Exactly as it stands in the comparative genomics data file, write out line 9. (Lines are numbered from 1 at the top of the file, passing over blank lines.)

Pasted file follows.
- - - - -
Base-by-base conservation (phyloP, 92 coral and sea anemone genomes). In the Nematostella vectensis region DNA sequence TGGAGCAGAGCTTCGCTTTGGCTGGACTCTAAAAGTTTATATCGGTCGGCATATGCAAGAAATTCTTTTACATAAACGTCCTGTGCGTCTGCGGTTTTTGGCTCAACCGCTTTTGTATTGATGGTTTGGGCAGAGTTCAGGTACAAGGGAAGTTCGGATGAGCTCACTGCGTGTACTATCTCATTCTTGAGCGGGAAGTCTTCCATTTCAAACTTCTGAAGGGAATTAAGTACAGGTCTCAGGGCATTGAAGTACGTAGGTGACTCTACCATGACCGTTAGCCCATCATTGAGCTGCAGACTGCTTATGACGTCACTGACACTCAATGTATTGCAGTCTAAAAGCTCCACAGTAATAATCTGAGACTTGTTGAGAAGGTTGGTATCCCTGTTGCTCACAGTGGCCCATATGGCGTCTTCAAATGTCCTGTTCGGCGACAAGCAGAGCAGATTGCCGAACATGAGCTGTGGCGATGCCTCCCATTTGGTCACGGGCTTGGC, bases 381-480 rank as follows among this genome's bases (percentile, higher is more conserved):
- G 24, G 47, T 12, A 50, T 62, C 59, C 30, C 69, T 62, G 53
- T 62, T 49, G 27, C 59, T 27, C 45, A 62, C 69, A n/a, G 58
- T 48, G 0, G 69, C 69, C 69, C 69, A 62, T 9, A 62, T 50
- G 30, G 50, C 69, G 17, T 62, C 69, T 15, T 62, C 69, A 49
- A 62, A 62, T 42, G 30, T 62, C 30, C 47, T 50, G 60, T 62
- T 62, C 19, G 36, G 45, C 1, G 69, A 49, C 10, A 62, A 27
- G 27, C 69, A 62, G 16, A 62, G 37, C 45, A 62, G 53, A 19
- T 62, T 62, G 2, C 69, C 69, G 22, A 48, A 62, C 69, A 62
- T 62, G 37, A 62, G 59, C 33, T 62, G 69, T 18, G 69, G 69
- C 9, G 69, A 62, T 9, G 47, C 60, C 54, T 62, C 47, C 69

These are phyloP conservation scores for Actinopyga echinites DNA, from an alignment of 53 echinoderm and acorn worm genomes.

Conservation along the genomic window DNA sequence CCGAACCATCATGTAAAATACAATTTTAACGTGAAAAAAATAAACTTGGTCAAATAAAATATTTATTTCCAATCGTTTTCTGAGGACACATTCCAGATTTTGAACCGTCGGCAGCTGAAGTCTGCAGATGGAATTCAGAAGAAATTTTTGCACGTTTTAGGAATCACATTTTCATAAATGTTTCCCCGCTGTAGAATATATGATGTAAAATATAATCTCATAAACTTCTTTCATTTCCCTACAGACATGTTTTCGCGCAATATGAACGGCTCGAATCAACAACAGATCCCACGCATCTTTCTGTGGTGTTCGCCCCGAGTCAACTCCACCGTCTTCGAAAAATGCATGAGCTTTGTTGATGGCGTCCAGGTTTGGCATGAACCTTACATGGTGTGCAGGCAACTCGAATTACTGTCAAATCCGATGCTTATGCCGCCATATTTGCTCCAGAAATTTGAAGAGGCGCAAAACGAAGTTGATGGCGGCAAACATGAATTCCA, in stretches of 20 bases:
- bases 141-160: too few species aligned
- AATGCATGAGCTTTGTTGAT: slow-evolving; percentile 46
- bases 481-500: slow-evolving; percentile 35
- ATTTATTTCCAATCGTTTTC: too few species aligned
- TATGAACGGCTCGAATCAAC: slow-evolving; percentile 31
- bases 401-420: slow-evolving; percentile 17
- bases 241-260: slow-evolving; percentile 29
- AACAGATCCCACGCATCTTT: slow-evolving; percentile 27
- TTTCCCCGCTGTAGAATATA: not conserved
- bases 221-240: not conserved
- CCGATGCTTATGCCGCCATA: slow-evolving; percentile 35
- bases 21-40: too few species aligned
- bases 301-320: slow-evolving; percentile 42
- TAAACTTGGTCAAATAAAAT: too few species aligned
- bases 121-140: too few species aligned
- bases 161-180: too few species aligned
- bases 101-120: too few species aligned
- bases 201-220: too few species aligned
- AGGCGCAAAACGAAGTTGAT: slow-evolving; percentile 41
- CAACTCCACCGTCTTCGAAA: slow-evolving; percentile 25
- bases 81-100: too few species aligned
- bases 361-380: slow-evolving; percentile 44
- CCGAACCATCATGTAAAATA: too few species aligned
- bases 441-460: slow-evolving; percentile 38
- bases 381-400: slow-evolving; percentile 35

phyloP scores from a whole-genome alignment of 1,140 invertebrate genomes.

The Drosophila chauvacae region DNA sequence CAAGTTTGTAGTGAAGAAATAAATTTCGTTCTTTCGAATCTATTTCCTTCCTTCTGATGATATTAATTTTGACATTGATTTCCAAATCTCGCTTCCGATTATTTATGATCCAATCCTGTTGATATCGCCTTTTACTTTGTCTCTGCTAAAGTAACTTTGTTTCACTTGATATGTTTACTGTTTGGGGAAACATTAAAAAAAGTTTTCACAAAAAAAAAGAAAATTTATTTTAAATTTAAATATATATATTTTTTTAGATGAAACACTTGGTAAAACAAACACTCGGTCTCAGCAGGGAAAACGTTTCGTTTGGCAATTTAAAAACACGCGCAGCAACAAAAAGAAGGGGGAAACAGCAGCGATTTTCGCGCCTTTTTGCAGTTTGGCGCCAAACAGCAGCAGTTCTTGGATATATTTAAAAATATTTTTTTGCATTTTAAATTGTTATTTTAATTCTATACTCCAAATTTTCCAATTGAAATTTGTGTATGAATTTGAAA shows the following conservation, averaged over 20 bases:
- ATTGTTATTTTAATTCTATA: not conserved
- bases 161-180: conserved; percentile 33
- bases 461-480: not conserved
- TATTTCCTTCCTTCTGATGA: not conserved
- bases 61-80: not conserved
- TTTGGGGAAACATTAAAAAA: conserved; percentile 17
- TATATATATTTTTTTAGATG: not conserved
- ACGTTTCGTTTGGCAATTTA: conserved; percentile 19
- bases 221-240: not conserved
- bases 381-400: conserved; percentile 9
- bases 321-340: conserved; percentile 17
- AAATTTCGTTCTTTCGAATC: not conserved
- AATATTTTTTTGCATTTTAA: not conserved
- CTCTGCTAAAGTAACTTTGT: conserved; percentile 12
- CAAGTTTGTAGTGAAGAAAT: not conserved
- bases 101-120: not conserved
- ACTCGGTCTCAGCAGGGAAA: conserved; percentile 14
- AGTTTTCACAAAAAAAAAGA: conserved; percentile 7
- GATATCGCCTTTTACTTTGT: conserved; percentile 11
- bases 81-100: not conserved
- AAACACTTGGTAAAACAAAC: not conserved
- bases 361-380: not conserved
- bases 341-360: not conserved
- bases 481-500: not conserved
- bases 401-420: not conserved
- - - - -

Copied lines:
- T 62, T 62, G 2, C 69, C 69, G 22, A 48, A 62, C 69, A 62